This is a tiny book, the kind you'd find nearly hidden between others at the bookstore, or perhaps at a museum shop. But that size is deceptive. From the many texts I've read on cinema history (hello, former grad student here!) this one has some of the most interesting photographs and information. Which is why it's particularly sad that it's so small - many of the images deserve to be seen in a larger size. Note that I didn't say it contained the best writing - there's a lot of awkward phrasing in the text, but the images almost make up for it. The book is also impressive (for its size) as a resource - in the back is a 30 page section called documents which contains interviews, quotes from newspapers and letters, etc. All you could wish is for the bibliography to be longer, and perhaps more information given on hunting down all these images (there are sources given, but I bet the researcher had some stories about finding them all).
While it's a short read it's also a great introduction to cinema history, and again, I can't say enough about the images. But then I do love looking at old camera equipment, the still shots from early films, and the great old lobby posters.
Early ways of viewing movies that you might not have heard of before:
p. 104-5: "The Cineorama, A Circular Cinema, Tried to Simulate the Experience of a Balloon Trip.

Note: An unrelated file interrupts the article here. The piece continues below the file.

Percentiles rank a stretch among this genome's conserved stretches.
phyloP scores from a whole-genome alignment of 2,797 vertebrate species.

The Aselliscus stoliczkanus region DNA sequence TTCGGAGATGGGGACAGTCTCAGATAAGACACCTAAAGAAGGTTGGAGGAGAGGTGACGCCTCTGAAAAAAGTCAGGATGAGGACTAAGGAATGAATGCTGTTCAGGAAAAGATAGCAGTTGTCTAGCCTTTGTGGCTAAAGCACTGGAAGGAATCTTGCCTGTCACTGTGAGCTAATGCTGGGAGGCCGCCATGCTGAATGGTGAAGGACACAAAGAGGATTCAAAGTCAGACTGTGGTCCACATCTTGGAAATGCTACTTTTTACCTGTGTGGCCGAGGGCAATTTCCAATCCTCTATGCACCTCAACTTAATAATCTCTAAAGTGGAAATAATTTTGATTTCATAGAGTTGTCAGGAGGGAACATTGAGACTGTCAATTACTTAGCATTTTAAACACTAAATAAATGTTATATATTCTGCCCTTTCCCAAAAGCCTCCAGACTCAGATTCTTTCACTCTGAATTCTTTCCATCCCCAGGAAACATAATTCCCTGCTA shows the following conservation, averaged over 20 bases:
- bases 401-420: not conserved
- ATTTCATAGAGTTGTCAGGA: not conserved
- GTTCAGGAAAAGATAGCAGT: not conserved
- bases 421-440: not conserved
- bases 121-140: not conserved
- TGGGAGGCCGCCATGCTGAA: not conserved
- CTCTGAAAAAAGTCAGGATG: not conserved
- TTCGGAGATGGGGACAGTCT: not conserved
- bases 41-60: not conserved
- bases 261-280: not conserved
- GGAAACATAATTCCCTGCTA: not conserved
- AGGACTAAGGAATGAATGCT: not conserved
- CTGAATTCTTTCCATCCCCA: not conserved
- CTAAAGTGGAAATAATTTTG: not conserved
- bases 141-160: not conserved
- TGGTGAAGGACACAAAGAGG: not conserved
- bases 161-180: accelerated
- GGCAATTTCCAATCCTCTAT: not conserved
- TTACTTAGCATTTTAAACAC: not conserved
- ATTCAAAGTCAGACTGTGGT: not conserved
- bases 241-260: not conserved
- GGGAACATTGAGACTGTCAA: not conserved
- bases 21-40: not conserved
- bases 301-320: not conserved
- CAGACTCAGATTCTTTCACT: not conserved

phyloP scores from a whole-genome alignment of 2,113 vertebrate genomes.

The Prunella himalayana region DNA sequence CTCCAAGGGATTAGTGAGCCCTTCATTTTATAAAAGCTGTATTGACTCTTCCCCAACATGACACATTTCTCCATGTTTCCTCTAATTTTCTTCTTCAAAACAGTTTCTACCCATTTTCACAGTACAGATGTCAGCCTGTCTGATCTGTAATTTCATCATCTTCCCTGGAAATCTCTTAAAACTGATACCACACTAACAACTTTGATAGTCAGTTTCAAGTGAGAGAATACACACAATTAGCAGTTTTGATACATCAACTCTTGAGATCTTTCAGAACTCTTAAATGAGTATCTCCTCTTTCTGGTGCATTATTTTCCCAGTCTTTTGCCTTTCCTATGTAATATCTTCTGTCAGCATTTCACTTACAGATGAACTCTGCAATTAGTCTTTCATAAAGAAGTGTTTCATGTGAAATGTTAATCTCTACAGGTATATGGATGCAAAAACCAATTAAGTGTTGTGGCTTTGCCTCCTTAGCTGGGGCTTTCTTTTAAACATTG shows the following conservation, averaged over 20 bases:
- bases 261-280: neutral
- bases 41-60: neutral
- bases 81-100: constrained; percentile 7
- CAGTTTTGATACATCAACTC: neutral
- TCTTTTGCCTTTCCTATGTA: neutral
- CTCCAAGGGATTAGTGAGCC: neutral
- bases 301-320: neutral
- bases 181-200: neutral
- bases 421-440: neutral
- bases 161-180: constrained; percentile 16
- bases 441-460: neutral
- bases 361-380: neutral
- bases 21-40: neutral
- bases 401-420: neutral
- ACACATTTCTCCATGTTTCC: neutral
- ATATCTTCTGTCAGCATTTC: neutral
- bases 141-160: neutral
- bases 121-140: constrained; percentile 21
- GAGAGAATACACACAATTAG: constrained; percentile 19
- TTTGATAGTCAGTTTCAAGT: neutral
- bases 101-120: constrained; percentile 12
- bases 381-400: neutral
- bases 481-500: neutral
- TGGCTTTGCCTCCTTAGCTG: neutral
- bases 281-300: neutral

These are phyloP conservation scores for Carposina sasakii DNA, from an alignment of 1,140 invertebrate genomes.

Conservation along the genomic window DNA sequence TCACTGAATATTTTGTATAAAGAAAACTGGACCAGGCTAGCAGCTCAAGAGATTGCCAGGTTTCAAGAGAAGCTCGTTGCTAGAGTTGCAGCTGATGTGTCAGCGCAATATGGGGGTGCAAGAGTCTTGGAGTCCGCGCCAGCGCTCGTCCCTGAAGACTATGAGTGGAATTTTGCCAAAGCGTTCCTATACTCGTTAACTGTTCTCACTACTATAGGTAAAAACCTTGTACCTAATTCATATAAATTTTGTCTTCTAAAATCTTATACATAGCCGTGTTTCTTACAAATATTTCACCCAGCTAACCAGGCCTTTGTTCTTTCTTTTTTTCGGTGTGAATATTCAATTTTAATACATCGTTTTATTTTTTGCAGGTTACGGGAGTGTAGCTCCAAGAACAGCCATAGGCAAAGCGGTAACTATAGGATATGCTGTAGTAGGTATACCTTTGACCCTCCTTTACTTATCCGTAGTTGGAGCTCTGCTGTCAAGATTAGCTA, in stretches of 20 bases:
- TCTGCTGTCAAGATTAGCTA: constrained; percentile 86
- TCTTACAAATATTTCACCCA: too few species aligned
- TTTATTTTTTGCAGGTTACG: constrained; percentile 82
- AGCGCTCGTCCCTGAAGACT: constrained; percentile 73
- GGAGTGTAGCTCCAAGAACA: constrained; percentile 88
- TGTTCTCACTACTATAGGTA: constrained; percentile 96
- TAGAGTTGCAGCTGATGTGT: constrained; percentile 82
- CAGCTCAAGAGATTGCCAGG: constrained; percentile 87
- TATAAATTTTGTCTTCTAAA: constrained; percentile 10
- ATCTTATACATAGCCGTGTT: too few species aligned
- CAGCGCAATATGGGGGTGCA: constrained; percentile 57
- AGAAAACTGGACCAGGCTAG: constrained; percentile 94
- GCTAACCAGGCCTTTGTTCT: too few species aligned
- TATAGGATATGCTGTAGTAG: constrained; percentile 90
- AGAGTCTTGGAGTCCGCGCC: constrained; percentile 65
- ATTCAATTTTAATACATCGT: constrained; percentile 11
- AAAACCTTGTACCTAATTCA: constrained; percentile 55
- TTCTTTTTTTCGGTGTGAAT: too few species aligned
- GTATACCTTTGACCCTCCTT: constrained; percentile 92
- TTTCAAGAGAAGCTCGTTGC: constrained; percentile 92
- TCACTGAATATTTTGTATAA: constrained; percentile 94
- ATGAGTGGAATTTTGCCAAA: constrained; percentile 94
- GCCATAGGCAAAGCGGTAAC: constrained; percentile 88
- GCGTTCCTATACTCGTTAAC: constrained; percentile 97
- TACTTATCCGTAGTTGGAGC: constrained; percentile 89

The name of Raoul Grimoin-Sanson will be recorded in film history...for a device called the Cinecosmorama, based on which he built a novel form of entertainment, the Cineorama. This celebrated attraction never really got off the ground, so to speak, and in retrospect it was more of a utopian idea than a reality.
The Cinecosmorama, patented by the inventor in 1897, was an apparatus formed by ten radiating cameras, which permitted filming and projection in 360 degrees. More than anything the device evoked the concept of the panorama and the idea of a voyage, much in the spirit of the time.
Grimoin-Sanson conceived of a vast circular building more than 300 feet in circumference, whose white walls served as a continuous screen. The center of the hall was occupied by an immense balloon gondola equipped with the usual accessories - anchor, rigging, sacks of ballast, and a ladder. ...The ten synchronized cameras were placed under the gondola and, when the lights were dimmed, would project views of balloon ascents, voyages, and landings (the latter achieved by running the film backward)."
Problem: that many cameras produced a lot of heat, which was both a fire hazard and uncomfortable for the viewers. So there were only four performances.
Another film seen within a specially-built setting: the movie shown as if you were traveling inside a train:
p 108-9: "The Spectacle Known as Hale's Tour Was the Basis of an American Industry
Beginning in 1905, the attraction, baptized Hale's Tour, spread across the United States, making the fortunes of its promoters - including, among others, Sam Warner, Adolph Zukor, and Carl Laemmle... Zuckor...opened the first New York Hale's Tour in a building resembling a train station, staffed by employees in uniform who ushered spectators into a hall seating sixty for a half hour trip. ...The illusion, reinforced by opening shots of rails streaming under the train, was convincing."
This kind of "train cinema" was short lived and was pretty much over by 1912.
If you know that these were films most people experienced at state fairs or amusement parks you can probably think of some modern day "rides" that are similar - most of them now have something to do with 3D.
I. The Beginning of a New World
II. Invention After Invention
III. Early Masters
IV. An Untamed Industry
V. The Discovery of the World
VI. Images Running Wild
Film Libraries and Museums
List of Illustrations